The Akoya E6228 is a 2.5kg, 15.6in notebook that runs a second generation Intel Core i3-2350M CPU, 8GB of DDR3 SDRAM, integrated Intel HD 3000 graphics and a 5400rpm, 500GB hard drive (a Seagate Momentus ST9500325AS). It's a decent configuration for everyday office work, Web browsing, Internet video streaming and even for tougher tasks such as media transcoding. You can't use it for serious 3D gaming, but its graphics performance is still quite strong for such an inexpensive computer system.
This configuration is an upgrade over the Akoya E6224 that we saw last year, except that the hard drive is 500GB in the new model (instead of 750GB), and the older system also featured a USB-based digital TV tuner whereas the new one doesn't. However, it's also $100 cheaper than last year's model and it has a different and, in our opinion, better design with a more convenient port layout and better input peripherals.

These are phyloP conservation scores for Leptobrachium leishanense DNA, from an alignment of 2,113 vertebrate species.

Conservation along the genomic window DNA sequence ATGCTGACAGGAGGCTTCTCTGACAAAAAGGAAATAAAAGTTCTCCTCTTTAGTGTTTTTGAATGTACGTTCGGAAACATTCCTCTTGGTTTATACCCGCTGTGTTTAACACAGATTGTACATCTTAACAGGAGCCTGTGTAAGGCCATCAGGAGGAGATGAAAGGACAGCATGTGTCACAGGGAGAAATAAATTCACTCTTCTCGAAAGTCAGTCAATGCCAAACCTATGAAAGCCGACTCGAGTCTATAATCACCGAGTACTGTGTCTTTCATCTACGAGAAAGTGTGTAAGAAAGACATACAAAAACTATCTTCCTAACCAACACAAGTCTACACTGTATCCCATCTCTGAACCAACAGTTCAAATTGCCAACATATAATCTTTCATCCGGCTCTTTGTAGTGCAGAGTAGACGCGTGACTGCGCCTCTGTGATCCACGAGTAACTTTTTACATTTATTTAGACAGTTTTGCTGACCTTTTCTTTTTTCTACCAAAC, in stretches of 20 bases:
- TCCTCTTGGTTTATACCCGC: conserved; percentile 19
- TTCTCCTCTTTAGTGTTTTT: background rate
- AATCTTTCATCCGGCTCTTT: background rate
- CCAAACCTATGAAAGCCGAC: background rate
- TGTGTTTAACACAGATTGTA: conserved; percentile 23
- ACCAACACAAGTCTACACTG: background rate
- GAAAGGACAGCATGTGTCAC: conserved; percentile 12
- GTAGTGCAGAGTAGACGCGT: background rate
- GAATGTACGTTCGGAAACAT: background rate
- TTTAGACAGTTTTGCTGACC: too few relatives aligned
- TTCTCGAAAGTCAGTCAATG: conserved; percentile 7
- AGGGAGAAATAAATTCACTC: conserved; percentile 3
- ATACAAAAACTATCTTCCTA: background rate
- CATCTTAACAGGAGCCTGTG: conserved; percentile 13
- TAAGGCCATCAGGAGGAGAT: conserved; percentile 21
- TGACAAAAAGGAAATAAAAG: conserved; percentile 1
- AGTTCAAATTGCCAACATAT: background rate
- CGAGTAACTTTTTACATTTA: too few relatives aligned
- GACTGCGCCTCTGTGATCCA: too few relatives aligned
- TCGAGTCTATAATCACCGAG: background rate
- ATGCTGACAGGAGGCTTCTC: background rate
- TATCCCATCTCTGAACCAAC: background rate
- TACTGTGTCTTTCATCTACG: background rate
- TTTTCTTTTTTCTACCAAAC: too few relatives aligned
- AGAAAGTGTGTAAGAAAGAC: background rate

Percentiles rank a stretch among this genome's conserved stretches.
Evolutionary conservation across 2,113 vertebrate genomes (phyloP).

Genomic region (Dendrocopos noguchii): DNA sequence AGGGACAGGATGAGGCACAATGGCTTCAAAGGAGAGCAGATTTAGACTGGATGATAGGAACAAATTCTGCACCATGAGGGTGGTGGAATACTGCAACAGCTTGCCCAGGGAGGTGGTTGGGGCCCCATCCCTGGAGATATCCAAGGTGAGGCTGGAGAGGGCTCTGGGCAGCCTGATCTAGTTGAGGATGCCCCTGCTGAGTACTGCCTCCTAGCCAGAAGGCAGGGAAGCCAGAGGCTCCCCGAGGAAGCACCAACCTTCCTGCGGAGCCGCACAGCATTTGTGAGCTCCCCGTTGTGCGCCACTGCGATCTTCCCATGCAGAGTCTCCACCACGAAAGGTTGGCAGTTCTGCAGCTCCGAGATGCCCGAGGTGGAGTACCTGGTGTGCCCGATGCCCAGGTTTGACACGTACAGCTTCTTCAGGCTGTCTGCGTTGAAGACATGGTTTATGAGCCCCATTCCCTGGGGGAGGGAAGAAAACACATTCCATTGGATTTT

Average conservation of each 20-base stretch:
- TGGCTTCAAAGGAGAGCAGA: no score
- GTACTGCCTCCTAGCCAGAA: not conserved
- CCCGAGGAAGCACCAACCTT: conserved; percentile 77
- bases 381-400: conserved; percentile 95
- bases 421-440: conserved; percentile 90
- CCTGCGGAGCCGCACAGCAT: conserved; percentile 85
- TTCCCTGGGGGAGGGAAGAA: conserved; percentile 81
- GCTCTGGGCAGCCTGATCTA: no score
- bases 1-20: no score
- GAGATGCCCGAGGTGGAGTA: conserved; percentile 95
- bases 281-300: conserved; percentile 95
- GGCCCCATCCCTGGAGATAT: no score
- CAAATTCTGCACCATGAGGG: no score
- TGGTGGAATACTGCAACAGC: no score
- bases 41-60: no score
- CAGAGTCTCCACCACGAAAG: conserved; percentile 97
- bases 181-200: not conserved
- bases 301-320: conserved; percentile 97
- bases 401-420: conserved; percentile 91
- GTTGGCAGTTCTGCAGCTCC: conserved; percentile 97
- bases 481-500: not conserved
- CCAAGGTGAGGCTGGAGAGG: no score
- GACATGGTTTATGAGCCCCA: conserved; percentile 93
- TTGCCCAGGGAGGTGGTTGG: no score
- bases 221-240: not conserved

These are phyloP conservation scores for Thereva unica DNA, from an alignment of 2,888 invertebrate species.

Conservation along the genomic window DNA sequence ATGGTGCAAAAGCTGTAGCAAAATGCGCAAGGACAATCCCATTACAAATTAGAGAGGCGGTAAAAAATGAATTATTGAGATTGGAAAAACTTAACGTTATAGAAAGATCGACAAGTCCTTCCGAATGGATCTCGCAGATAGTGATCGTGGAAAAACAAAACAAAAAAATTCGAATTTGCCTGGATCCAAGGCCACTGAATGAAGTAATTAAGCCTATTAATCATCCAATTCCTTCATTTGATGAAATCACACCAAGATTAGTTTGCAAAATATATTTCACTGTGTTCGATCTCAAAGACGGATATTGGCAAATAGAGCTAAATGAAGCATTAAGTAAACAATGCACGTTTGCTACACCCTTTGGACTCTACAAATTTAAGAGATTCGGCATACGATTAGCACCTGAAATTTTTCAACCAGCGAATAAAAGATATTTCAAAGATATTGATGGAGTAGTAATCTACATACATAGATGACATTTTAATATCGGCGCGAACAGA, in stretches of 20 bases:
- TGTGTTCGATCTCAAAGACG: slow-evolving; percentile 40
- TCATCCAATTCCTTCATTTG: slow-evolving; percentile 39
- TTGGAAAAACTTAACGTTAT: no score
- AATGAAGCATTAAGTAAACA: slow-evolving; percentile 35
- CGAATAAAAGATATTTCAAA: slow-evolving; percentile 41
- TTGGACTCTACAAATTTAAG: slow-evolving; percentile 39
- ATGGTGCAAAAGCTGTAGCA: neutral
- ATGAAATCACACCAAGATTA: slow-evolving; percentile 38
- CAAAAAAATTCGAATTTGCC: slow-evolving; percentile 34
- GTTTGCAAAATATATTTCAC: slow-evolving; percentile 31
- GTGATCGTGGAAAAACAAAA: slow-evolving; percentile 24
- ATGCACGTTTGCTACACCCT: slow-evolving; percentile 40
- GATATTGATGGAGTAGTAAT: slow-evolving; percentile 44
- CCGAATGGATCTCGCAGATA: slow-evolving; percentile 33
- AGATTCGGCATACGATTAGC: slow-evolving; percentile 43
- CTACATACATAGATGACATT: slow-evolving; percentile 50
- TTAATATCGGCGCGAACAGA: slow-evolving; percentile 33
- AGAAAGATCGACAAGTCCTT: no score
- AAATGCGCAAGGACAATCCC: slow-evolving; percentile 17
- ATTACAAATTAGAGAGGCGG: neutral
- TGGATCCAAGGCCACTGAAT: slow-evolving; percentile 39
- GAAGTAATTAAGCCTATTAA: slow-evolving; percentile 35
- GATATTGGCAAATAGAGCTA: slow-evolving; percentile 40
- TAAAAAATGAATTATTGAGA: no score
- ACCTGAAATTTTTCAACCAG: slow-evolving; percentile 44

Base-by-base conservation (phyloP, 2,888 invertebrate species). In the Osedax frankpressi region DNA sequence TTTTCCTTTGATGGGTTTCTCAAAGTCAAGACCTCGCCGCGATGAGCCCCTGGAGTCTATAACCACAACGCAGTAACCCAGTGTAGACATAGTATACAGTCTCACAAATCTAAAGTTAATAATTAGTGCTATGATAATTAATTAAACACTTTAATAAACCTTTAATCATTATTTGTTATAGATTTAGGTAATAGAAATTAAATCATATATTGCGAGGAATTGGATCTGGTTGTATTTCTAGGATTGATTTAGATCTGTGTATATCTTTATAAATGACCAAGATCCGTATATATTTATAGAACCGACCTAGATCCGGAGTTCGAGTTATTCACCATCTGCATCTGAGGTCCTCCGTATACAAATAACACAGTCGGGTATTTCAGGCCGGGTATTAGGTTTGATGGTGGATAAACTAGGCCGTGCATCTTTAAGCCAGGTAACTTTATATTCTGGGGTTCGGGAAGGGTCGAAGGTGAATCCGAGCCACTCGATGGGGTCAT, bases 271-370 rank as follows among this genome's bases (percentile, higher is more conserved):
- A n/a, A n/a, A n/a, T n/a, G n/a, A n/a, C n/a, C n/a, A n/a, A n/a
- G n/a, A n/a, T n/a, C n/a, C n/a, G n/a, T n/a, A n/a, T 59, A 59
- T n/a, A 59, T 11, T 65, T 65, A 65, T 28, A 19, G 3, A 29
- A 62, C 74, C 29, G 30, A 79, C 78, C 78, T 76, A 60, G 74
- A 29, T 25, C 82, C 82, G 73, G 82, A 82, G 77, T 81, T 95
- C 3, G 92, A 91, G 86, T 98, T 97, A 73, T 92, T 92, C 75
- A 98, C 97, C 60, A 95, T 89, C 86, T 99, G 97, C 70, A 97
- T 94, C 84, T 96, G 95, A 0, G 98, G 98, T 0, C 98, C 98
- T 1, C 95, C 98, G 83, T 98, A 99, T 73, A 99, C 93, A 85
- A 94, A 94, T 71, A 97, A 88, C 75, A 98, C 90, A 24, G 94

In our tests, we saw improvements across the board compared to the old model. The Akoya E6228 completed the Blender 3D rendering task in 52sec (up from 58sec), the iTunes MP3 encoding test in 1min 10sec (up from 1min 16sec) and the AutoGordianKnot DVD-to-Xvid transcoding test in 1hr 5min (up from 1hr 13min). The hard drive recorded a much improved 39.25 megabytes per second transfer rate (up from 18.43MBps) and the graphics recorded 4411 in 3DMark06 (up from 4238). It's definitely a good performer, as was shown by our tests, but it also felt responsive to use during everyday Web browsing and productivity tasks.
Design and build quality